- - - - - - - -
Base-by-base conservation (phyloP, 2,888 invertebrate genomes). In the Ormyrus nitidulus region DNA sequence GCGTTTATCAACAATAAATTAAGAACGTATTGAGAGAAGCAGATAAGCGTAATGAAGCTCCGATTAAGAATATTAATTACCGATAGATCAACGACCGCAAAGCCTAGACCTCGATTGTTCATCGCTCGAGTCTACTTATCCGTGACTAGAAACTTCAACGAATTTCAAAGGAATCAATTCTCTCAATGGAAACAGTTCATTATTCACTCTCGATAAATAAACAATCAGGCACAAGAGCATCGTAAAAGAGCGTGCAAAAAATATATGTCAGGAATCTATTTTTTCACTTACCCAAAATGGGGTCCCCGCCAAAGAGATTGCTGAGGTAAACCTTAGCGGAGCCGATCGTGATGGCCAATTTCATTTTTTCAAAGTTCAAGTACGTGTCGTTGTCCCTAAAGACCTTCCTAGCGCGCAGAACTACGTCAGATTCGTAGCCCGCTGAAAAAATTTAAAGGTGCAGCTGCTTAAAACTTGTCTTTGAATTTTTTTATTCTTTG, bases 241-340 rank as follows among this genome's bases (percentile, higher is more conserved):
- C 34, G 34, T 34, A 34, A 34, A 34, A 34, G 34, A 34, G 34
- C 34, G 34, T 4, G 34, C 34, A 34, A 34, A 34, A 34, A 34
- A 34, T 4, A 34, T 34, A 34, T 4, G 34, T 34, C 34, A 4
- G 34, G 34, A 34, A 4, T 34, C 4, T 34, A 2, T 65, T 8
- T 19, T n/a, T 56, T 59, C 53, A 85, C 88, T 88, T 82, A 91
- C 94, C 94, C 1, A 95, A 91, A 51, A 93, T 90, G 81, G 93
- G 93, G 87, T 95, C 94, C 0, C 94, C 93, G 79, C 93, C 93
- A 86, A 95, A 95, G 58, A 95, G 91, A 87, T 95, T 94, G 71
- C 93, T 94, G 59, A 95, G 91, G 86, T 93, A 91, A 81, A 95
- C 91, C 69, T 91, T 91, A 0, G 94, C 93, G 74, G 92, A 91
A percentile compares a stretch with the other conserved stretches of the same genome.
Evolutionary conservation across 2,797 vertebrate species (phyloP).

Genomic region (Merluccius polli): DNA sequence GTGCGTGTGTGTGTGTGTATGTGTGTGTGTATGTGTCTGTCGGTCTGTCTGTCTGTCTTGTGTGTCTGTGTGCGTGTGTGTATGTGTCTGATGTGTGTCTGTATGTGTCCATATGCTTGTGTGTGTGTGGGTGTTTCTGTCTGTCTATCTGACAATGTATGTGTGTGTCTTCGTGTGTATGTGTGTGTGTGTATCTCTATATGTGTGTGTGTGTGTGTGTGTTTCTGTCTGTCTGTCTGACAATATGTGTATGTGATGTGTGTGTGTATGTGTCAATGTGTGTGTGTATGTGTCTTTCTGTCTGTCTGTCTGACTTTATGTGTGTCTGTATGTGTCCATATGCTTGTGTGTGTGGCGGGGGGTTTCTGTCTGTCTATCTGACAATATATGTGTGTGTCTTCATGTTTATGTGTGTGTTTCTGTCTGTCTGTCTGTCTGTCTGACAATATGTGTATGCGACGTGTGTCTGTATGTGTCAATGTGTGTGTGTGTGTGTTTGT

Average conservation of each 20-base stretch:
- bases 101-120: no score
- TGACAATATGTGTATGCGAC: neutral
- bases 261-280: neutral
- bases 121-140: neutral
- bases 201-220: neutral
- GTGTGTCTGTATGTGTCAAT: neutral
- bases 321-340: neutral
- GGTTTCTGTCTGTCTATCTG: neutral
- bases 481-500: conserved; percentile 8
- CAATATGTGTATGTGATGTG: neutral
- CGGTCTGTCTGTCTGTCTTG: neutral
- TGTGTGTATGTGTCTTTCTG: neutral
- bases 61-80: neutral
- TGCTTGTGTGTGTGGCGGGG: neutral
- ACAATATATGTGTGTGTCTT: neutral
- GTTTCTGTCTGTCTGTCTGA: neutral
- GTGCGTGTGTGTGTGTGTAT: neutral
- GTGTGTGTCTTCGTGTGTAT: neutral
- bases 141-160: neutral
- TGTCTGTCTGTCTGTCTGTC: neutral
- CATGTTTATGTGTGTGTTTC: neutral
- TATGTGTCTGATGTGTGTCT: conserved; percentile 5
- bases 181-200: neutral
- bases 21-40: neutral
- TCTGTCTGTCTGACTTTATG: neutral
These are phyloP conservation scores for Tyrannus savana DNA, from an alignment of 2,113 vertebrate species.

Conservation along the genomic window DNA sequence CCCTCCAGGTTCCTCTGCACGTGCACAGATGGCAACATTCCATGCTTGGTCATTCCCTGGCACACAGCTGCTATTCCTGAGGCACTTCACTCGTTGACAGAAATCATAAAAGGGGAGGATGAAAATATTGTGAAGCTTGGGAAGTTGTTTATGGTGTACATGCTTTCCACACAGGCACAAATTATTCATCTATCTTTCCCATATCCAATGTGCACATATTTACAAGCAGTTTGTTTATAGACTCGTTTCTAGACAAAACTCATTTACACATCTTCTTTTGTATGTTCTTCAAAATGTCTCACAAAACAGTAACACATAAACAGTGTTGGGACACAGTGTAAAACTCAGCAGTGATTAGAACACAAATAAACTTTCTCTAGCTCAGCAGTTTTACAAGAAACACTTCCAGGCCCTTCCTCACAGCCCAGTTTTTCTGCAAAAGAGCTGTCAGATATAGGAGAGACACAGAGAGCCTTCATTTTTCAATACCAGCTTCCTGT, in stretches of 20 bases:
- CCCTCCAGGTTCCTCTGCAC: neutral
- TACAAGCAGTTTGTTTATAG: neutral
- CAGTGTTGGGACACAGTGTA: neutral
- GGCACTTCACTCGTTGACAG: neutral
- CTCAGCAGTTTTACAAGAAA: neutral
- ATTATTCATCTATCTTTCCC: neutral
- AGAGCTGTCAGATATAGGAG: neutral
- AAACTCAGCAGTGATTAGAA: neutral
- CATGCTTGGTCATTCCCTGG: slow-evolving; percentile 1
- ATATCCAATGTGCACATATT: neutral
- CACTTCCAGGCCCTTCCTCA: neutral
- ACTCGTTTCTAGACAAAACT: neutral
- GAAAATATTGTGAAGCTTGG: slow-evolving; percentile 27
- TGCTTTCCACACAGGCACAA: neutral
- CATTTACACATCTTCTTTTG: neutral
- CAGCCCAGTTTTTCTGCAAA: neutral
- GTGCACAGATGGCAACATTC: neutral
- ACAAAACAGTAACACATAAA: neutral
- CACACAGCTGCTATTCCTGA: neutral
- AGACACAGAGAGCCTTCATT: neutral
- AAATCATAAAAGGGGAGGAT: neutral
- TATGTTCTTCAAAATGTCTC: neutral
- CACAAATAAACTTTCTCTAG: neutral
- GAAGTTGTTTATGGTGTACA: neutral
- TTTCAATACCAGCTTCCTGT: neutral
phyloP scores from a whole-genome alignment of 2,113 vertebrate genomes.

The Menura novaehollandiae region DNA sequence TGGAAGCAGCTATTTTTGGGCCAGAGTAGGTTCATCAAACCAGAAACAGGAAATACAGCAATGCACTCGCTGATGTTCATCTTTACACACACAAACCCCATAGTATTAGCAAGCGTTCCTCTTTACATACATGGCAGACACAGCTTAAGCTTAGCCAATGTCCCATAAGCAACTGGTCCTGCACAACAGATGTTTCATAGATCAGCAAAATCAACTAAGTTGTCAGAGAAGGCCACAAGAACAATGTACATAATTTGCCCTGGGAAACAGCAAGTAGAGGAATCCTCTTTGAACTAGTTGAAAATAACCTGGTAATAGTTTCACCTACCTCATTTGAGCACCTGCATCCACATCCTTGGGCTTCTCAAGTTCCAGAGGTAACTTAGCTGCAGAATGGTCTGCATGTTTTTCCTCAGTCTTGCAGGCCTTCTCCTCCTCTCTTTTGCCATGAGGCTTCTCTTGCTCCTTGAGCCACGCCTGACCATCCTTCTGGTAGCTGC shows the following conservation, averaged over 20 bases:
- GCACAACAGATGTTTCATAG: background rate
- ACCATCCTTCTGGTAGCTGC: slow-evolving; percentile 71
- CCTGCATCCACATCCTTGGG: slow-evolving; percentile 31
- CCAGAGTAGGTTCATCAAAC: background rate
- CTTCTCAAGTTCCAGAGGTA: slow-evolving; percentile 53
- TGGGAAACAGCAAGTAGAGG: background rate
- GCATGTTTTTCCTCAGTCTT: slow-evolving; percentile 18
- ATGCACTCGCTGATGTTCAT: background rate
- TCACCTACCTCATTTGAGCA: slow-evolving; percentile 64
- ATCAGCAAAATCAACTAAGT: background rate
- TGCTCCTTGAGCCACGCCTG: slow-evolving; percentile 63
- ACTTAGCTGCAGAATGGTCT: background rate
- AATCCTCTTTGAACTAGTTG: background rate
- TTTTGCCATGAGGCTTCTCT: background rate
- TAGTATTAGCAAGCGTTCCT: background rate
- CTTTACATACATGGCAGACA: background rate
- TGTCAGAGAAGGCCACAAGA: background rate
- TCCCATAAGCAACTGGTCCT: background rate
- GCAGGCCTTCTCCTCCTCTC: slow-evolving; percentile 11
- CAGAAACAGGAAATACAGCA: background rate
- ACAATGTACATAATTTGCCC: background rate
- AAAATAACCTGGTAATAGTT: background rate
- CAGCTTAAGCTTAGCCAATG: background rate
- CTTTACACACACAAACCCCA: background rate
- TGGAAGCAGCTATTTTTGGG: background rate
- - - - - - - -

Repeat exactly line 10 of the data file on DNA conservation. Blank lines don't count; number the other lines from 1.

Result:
- C 93, T 94, G 59, A 95, G 91, G 86, T 93, A 91, A 81, A 95